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Number of Indians Turning Whistle-Blowers in U.S. on the Rise
Whistleblower Dinesh Thakur's attorney, Andrew Beato, says Ranbaxy suit has sparked increase in violation reports due to raised awareness of the False Claims Act
By Dilasha Seth & Soma Das
November 21, 2014
New Delhi – Within a year and half of Ranbaxy whistle-blower Dinesh Thakur bagging $48 million by revealing company's misadventures, there has been a fourfold jump in the number of Indians reporting secret tips about misconduct and fraudulent practices to the US watchdog.
Thakur worked with multiple US agencies for eight years to expose dubious practices at Ranbaxy which ended up in the company pleading guilty to lapses in manufacturing and data-documentation and agreeing to pay $500 million in May 2013.
Top American lawyers dealing with fraud ET spoke to, attributed the uptick in interest levels largely to Thakur's high profile case and the publicity generated around it. Besides, escalating scrutiny of the US Food and Drug Administration in India since last year and anti-corruption drives in China, particularly bribery cases against pharma giants such as GlaxoSmithKline were some of the other reasons cited by attorneys behind heightening interest levels among Indians in blowing the lid off potential scams.
The US system allows people from across the world to report complains online, through mails and faxes. The whistleblowers is entitled to a reward, if their tip leads to the collection of more than $1 million in monetary sanctions. For instance, this could range between 10 to 25% of the total recoveries of the government under the False Claims Act of the US federal law.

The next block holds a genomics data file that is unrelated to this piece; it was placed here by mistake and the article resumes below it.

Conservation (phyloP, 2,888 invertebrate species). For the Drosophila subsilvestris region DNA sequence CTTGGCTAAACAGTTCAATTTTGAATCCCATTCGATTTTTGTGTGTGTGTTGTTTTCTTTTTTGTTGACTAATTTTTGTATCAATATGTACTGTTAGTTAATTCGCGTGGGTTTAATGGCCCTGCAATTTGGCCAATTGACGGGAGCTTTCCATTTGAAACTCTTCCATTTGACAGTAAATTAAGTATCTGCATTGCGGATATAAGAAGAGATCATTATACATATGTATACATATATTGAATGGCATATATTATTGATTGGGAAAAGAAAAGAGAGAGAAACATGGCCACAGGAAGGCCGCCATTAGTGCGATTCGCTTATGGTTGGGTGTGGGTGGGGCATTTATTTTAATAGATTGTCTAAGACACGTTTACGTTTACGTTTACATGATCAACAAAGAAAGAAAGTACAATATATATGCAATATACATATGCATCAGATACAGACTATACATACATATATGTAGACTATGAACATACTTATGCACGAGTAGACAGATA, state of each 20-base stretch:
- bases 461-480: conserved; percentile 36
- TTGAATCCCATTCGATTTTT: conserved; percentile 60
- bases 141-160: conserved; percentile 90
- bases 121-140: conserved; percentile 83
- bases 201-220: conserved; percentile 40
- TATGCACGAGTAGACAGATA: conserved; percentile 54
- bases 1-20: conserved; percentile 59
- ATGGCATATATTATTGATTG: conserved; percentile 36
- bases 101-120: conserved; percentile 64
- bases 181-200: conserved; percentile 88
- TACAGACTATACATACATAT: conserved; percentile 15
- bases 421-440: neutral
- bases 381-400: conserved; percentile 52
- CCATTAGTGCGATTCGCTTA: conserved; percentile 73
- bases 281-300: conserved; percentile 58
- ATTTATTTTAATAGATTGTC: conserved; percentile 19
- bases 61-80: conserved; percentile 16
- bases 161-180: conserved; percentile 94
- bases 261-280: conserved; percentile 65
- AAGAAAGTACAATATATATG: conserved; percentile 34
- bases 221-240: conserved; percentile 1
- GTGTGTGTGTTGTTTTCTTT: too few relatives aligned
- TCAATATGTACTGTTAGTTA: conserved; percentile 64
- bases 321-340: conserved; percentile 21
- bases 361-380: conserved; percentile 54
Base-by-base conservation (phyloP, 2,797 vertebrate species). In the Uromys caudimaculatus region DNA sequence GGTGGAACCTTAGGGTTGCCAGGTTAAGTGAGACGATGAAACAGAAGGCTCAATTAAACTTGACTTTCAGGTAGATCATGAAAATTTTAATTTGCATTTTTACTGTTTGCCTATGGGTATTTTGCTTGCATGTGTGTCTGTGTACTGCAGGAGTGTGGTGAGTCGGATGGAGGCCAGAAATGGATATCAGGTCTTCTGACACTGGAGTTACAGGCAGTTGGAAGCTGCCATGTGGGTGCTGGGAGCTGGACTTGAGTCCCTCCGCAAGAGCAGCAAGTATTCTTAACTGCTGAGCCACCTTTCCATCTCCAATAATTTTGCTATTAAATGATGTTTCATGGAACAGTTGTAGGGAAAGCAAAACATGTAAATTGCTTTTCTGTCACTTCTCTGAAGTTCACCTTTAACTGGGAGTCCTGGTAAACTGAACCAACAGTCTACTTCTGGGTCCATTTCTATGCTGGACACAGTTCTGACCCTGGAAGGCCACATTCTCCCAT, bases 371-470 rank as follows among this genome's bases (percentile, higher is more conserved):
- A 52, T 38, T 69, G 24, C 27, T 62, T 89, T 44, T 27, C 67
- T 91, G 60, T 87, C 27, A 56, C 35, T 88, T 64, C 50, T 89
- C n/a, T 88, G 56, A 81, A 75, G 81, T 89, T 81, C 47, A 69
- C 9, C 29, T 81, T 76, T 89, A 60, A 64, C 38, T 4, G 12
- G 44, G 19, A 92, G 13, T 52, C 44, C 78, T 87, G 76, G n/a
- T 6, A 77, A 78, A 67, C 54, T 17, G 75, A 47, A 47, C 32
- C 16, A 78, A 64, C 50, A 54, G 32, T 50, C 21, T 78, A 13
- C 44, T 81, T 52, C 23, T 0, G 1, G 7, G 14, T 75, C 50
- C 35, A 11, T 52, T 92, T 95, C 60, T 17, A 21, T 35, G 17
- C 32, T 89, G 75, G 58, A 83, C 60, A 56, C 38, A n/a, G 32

Thakur feels there are many like him out there keen to expose wrongdoing but India must put in place a robust legislative framework for whistle-blowers if it is serious about taking corporate frauds head on.
"I believe there never has been a lack of intent on part of people in India to report wrongdoing. This has been amply demonstrated in Satyendra Dubey, Shanmughan Manjunath, Vijay Pandhare, Jeetandra Ghadge and more. What is missing is a proper framework or a law in India which encourages whistle-blowers to share sensitive information with government without fear" said Thakur. That was the case almost a decade back when I had decided to hold Ranbaxy accountable for wrongdoing and not much has changed since then, he added.
Thakur said that some of these are extremely sensitive cases and can drag on for years and therefore warrants a minimum guarantee from the government that the identity and security of the whistle-blower doesn't get compromised.
Andrew Beato, the chair of the False Claims Act and Whistleblower Practice Group at Stein Mitchell Muse Cipollone & Beato LLP said "The actions by the US FDA and Department of Justice against Ranbaxy, as initiated by Dinesh Thakur, helped raise awareness of the existence of the False Claims Act as a way to report serious violations to government authorities in the US and protect against retaliation, even where the conduct traced in part to India. It is common to see an increase in reports of violations following the unsealing of a significant case. This is particularly true in (cases) involving public health and safety".
Agrees his peer Eric Young, an attorney with McEldrew Young, another US law firm that represents whistle-blowers. Young feels that the FDA inspections of Indian pharma manufacturers earlier this year and the publicity it generated about Thakur certainly could have led to an increase in tips.
The latest report of US Securities and Exchange Commission shows that there were 69 tips from India between October 2013 to September 2014, making it the second largest source of such leads outside of US. The number of leads from India is almost at par with UK, which generated 70 tips to become the largest source for such tips. Indians had reported only 18 such clues between October 2012 to September 2013.
"However, it is not the only potential explanation for more tips. There has also been a great deal of publicity about international corruption over the past year. The allegations of bribery committed by GlaxoSmithKline in China, Poland and elsewhere, for example, could have spurred whistle-blowers as well" added Young. However the number of tips originating from China has seen a dip from 62 in 2013 to 32 in 2014, during which the total number of tips the US watchdog received went up to 3,620 from 3238.
Link to Original Article: Number of Indians turning whistle-blowers in US on the rise